The final section deals with yet another part of gaming that I want to try but have yet to do so a TWET, essential a country walk with a moderated battle taking place in the participant’s mind’s eye(s). It has a similar heritage to the Kriegspiel in that it originated as a training technique for nineteenth century officers, known then as a staff ride. I think how ever I shall wait until someone offers to run one of these locally as I fear any attempt to dive in at the deep end myself and run one would be a little beyond me.

Overall the book is ideal for those wanting a little more from gaming, I think that in today’s hobby market the miniatures rules themselves are unlikely to get any new adherents, the market is not structured in that way. However they still have worth as examples of rule sets written by a professional (i.e., holds a PHD in History) historian rather than an enthusiastic amateur, not to belittle the latter rather I want to highlight the different viewpoint that the (rarer) professional historian who also writes rules brings. In gaming as well as his academic work Paddy Griffith wasn’t afraid to follow his convictions even if they went against the orthodoxy (at this point I’ll recommend his ‘Forward in to Battle’).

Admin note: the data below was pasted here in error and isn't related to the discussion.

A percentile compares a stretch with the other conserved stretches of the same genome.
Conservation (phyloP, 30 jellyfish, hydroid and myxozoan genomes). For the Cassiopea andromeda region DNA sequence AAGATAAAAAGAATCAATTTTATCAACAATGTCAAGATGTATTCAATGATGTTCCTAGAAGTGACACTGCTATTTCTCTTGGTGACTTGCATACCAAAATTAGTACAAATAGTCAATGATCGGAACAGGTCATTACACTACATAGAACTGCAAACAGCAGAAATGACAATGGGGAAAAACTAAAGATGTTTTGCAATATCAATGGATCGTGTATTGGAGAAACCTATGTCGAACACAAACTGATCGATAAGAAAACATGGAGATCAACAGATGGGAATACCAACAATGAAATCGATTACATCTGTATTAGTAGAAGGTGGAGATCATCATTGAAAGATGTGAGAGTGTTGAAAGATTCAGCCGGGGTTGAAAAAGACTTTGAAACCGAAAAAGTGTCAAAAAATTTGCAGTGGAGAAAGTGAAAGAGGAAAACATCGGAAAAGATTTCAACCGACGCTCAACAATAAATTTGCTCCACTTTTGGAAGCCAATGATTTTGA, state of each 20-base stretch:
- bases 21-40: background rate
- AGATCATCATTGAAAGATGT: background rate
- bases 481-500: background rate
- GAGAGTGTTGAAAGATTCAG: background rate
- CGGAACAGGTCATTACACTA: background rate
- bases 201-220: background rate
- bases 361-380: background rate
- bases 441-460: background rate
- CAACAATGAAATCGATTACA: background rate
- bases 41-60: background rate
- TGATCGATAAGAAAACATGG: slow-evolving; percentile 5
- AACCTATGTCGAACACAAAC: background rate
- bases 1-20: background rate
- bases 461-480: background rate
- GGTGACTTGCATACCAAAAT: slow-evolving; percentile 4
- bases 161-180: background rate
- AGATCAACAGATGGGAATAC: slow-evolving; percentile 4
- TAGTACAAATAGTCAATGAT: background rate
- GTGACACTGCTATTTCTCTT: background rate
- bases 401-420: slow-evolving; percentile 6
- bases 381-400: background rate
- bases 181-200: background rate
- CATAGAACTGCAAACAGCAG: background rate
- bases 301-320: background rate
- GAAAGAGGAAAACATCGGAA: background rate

On a completely different tack but in the same order I bought a copy of Little Cold Wars: Wargaming the Cold War using Toy Soldiers by Tim Gow and Betrand Plastique. This rule set takes a nostalgic and delightfully whimsical approach to the often technologically obsessed genre of Cold War gaming. Channelling HG Wells the authors have developed hybrid of a floor game with toy soldiers to the warm glow of remembering a childhood living under the bomb. Eschewing dice for all but the Close Combat mechanisms Little Cold Wars sees a mix of scales (1/35th for toy soldiers, 1/48th for vehicles, 1/72nd for aircraft) do battle by matchstick firing cannon, dropping darts into targets and throwing scrunched up bits of paper. The thing is it really works, I can vouch for this having played an early playtest version of the rules.

Early hobby gaming all started out by using physical props to determine the results of combat, it was not until after WW2 that the dice rolling obsession took hold. It is really pleasing to see a return to these mechanisms are carefully put together is a game that relies on two lots of nostalgia, not that any gamers alive today would have played any HG Wells style games pre war so that nostalgia at least is vicarious. Being 11 and just starting at secondary school when the Berlin Wall was opened I am probably amongst the youngest gamers who remember the Cold War with any clarity, I’d be interested as to what a millennial would make of Little Cold Wars. My uncle was in the Army in Berlin at the time it was knocked down and brought a piece back for me which I still have.

[A little piece has broken off from the larger lump which gave me the idea to crush it up and mix it with plaster to create a scale model of a section of the wall to have a physical link to the place on the table top]

Either way it is a game I want to play myself, albeit all in 20mm, though I need to assemble a few props and toy cannon… and buy some silly hats… I just wish I still had my DDR flag too.

Both books are available here:

http://www.wargaming.co/

Cheers,

Pete.